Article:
Anyhow, it's worth keeping in mind for those who find themselves in a difficult marriage. One of the things that has to go into the equation is that if one leaves, one is running the risk of taking five years off the children's lives. I also wonder how many fathers and mothers who initiated divorce would have refrained from doing so if they understood the price their children would eventually pay for it.


Doom said...

I don't think knowing that their children's lives would be shortened would change the mind of a single intent divorcee to be. It really is about them, and what they want. My mother married five times, divorcing four of them. No wonder I have a bad heart. That's... 20 years off. Actually, somehow, I think the constant change balanced the thing. Somehow. Might even have allowed me to outlive expectations (considering a viral reduction of heart function to 20% of standard that happened 25 years ago). Blathering, never mind, other than I don't think one mind would be changed by knowing. Divorce is a thing of wealth and excesses.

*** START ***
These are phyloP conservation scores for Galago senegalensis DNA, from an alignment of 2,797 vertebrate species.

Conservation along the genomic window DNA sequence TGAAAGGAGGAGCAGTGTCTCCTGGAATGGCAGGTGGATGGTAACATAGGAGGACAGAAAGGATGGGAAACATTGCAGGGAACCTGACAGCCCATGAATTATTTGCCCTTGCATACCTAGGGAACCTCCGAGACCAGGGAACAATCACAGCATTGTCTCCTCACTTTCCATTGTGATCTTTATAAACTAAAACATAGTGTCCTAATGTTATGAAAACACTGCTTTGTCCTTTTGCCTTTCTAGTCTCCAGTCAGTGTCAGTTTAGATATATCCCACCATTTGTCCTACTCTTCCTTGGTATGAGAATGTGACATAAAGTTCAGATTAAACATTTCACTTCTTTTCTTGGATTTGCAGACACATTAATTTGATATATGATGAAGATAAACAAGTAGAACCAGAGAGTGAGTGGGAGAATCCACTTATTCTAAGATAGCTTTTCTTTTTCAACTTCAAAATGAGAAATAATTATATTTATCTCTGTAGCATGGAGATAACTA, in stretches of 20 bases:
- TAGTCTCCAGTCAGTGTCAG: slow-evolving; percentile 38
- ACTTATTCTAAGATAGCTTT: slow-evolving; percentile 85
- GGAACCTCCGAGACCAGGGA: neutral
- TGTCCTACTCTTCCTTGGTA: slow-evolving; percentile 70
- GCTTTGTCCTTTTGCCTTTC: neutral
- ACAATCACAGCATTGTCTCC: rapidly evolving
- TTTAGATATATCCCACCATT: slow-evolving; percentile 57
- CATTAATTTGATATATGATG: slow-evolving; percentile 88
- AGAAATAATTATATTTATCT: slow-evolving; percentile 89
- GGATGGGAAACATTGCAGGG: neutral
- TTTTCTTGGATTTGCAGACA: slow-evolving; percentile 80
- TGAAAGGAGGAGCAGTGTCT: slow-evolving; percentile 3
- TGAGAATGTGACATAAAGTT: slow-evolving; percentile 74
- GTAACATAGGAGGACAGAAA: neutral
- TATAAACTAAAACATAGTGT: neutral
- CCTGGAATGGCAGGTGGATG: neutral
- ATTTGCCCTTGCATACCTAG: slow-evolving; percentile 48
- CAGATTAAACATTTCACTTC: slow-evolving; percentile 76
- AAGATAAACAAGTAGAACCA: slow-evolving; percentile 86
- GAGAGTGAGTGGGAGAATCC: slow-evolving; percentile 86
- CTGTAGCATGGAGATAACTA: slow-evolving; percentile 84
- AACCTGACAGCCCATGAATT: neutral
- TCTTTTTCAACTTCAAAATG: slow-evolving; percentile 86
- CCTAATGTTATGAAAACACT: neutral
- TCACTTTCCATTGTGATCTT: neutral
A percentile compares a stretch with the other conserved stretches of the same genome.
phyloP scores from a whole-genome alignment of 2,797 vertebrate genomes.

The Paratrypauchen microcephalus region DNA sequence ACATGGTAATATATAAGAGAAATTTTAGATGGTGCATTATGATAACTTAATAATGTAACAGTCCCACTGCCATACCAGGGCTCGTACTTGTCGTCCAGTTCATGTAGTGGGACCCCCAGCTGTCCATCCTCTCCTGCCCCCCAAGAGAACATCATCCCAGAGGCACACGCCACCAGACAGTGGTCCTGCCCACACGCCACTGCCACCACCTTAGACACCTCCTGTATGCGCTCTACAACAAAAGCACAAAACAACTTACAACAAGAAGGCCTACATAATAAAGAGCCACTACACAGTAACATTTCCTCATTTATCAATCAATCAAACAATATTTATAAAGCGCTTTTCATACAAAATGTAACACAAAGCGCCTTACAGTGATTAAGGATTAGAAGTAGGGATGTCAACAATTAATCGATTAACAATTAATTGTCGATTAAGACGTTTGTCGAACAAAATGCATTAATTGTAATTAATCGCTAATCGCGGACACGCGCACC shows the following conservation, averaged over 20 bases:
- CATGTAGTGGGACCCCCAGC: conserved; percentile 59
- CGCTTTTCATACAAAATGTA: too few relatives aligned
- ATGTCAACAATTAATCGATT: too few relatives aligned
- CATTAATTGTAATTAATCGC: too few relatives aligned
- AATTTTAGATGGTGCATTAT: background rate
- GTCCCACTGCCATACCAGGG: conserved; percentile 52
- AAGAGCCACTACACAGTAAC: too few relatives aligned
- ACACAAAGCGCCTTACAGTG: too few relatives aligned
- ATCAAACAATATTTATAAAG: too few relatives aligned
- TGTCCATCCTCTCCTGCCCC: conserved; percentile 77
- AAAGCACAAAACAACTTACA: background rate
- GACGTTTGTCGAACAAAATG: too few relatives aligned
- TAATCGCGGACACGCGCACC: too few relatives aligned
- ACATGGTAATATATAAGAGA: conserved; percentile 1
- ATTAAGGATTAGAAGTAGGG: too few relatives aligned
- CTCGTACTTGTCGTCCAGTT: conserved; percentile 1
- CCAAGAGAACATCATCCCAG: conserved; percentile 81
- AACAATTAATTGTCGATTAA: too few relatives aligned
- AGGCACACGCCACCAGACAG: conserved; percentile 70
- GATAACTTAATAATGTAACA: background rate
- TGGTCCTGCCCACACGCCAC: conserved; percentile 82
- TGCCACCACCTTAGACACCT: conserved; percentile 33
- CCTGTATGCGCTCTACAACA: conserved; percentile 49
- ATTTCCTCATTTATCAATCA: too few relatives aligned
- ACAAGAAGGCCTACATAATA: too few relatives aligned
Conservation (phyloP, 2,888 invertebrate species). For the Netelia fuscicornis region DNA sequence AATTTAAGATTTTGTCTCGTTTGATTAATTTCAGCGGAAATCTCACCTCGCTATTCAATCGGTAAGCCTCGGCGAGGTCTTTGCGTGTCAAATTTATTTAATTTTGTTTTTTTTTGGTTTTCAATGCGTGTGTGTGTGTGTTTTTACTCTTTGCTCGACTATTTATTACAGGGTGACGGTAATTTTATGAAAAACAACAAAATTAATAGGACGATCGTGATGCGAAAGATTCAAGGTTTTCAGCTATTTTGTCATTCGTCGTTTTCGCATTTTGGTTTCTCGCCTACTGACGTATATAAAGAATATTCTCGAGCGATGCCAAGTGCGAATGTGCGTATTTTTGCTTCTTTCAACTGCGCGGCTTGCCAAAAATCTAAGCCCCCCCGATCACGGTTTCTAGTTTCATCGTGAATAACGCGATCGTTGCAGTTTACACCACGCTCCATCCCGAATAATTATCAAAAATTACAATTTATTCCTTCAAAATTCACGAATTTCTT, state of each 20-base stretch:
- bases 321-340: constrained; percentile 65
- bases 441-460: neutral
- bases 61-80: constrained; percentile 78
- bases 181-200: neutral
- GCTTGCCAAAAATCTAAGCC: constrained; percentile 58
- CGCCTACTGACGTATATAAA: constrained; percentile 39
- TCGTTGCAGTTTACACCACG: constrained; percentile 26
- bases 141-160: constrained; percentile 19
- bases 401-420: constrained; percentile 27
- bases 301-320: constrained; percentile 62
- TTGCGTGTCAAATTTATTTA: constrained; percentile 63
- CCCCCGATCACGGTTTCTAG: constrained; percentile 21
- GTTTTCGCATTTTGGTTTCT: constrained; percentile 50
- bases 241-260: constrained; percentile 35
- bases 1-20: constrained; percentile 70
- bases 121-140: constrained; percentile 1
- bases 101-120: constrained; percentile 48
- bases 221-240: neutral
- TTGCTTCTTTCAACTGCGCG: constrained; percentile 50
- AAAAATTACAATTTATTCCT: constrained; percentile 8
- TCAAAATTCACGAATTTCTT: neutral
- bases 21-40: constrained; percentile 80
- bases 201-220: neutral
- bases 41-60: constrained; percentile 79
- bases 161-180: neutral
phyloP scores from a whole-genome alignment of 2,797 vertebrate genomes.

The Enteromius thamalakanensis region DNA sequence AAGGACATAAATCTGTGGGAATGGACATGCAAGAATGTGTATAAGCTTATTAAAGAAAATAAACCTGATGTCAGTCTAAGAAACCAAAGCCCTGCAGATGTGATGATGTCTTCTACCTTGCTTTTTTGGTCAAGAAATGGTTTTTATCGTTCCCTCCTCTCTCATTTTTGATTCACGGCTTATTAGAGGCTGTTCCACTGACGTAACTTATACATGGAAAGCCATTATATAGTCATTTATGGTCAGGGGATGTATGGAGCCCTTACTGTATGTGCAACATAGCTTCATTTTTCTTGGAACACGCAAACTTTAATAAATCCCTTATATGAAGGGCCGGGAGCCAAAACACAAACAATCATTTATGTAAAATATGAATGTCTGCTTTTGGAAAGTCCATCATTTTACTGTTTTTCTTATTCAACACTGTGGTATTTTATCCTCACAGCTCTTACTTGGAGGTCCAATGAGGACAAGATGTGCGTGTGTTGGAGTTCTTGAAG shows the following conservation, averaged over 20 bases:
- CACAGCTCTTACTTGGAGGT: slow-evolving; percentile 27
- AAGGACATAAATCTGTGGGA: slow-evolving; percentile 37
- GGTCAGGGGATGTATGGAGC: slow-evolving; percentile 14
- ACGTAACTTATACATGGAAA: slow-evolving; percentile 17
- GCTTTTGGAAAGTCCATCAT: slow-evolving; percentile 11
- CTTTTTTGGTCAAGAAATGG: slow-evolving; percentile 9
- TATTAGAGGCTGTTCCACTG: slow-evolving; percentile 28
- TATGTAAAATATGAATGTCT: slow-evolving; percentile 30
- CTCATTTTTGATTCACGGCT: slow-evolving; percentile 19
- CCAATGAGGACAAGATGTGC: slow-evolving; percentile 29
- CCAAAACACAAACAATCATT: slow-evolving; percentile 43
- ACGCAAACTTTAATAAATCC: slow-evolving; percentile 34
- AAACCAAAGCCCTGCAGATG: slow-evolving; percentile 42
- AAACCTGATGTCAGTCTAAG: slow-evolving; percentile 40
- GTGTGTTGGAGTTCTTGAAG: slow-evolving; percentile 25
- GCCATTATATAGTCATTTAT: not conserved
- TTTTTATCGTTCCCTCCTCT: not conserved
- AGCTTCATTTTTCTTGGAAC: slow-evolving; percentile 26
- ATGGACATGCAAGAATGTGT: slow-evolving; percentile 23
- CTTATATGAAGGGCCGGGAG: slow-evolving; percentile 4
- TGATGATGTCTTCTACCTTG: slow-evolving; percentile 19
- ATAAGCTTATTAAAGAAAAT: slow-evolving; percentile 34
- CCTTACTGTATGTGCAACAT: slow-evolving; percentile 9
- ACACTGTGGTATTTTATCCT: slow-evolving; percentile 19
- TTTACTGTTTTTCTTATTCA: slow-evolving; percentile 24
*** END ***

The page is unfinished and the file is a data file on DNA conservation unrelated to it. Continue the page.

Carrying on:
Stickwick said...

I wonder how long it will take before some woman cites this study in order to justify her husband's murder.

That crossed my mind as I read the article. However, I'm more worried about distraught fathers who may think suicide is a better option for their children than getting divorced by their unfulfilled wives.

Aaron B. said...